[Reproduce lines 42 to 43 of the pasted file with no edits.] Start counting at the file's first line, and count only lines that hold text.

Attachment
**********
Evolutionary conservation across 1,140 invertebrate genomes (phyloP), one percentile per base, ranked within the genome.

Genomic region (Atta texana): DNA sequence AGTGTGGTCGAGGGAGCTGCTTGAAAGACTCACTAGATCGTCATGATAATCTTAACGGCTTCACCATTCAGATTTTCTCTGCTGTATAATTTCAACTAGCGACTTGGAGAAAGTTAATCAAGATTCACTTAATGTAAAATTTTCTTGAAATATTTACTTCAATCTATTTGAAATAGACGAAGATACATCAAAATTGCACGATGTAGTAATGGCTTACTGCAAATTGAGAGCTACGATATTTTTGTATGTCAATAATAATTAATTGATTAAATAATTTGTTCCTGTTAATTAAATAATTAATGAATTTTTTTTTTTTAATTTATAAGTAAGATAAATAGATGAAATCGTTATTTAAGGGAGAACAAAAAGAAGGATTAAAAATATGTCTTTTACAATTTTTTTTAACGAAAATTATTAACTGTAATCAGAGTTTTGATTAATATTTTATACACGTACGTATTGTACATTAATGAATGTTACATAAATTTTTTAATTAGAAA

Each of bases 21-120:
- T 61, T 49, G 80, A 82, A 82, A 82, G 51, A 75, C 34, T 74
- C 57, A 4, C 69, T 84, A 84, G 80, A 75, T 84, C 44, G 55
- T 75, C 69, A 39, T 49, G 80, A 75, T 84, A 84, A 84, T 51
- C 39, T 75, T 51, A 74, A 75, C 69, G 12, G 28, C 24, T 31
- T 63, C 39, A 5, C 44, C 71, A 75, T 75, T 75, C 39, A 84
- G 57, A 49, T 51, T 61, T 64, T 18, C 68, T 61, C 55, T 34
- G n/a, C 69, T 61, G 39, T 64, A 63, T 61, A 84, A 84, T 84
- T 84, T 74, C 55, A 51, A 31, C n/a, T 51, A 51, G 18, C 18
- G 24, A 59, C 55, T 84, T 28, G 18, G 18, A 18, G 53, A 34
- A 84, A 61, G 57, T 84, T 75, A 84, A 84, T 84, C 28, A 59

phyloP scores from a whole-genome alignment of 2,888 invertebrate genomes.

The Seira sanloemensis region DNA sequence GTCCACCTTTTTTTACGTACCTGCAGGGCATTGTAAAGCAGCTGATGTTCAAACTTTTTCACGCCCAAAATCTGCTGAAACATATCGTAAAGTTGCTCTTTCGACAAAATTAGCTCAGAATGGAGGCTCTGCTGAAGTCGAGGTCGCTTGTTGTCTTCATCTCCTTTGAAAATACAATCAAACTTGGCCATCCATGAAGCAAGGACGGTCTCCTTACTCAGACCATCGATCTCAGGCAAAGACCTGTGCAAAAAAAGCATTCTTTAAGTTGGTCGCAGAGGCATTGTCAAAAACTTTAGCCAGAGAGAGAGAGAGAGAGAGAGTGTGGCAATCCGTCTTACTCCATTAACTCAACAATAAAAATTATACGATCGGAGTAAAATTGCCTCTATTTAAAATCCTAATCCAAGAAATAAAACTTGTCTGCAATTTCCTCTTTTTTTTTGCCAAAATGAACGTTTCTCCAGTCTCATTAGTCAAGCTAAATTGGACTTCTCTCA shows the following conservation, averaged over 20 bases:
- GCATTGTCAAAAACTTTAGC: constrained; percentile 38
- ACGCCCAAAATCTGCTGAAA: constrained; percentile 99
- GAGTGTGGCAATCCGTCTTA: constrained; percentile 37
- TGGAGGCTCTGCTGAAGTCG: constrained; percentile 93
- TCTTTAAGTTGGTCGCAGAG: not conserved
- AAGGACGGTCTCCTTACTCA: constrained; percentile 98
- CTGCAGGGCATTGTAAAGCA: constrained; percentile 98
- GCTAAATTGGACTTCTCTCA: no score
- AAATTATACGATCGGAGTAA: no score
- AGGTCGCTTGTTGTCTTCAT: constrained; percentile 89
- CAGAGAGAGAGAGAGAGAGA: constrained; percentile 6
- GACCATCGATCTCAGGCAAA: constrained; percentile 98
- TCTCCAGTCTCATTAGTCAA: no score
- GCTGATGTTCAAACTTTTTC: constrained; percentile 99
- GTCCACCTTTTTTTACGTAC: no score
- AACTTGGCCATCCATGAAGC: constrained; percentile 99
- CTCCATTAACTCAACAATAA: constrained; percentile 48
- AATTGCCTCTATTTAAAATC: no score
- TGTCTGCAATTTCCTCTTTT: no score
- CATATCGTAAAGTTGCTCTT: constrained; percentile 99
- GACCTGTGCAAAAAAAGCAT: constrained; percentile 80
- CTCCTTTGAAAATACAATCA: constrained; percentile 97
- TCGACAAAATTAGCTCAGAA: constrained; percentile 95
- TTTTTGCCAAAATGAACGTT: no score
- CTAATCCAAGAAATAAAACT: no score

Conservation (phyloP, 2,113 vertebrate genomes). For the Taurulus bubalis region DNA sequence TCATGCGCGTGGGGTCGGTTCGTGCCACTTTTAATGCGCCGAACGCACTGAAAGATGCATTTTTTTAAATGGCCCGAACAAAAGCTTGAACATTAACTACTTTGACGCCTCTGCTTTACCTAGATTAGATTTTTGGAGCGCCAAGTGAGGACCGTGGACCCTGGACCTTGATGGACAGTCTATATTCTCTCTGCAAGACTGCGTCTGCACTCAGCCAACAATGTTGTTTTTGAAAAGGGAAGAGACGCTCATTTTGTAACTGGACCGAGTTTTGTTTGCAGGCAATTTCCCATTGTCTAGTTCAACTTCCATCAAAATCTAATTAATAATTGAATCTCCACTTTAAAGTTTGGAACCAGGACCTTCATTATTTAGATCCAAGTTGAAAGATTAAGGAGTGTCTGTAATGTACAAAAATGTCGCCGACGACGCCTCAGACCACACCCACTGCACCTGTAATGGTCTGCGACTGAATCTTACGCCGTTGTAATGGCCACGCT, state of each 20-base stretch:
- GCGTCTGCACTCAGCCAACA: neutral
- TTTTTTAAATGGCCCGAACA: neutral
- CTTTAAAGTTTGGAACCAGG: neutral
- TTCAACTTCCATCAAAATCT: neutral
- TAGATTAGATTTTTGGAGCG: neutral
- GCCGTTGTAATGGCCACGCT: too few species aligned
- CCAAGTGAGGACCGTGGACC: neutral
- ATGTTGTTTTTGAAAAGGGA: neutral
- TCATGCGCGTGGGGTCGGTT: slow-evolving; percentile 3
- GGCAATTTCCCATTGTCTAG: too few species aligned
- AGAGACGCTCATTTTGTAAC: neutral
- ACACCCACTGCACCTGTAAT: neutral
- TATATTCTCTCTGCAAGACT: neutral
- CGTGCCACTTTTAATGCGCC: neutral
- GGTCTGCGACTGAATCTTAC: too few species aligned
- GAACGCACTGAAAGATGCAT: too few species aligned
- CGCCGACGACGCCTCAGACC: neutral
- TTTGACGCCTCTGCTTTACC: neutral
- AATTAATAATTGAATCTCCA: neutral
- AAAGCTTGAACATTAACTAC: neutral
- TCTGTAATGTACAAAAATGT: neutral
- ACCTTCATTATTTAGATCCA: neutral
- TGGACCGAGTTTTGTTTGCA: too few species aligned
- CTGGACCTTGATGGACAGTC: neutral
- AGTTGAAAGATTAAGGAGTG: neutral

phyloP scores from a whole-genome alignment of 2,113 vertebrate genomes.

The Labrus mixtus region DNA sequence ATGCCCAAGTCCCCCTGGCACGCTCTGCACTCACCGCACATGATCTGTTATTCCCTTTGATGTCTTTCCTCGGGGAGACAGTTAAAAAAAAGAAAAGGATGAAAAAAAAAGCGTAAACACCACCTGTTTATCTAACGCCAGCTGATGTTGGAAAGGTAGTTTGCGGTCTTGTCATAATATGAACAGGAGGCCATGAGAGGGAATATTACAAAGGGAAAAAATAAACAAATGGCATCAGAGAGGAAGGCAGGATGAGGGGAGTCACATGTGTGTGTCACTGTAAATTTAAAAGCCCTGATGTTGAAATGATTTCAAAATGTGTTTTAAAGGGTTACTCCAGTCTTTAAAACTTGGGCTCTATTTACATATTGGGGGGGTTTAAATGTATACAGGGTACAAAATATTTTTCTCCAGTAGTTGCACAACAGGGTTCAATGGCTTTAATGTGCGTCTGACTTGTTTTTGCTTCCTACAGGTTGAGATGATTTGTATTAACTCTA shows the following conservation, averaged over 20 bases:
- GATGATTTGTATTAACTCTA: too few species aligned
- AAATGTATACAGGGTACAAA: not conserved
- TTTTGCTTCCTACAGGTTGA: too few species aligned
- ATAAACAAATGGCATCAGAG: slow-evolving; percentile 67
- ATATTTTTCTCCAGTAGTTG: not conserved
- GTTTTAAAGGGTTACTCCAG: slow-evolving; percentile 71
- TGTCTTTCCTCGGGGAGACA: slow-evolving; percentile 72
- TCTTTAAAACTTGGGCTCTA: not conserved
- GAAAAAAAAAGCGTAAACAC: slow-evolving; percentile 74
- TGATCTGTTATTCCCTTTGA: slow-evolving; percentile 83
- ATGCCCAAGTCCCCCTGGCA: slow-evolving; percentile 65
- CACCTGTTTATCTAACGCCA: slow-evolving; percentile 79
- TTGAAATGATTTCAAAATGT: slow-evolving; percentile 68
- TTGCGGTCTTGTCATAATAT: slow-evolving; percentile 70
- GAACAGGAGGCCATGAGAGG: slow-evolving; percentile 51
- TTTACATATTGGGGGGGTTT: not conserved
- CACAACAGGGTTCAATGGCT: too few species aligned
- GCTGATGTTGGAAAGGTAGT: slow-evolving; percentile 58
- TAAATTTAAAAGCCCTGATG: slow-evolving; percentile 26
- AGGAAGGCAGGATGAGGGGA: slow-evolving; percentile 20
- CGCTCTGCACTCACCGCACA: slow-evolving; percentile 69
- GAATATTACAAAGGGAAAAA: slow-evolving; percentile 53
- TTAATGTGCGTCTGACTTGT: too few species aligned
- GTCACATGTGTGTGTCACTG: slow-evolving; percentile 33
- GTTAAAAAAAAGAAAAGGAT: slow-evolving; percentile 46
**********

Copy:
- GCGTCTGCACTCAGCCAACA: neutral
- TTTTTTAAATGGCCCGAACA: neutral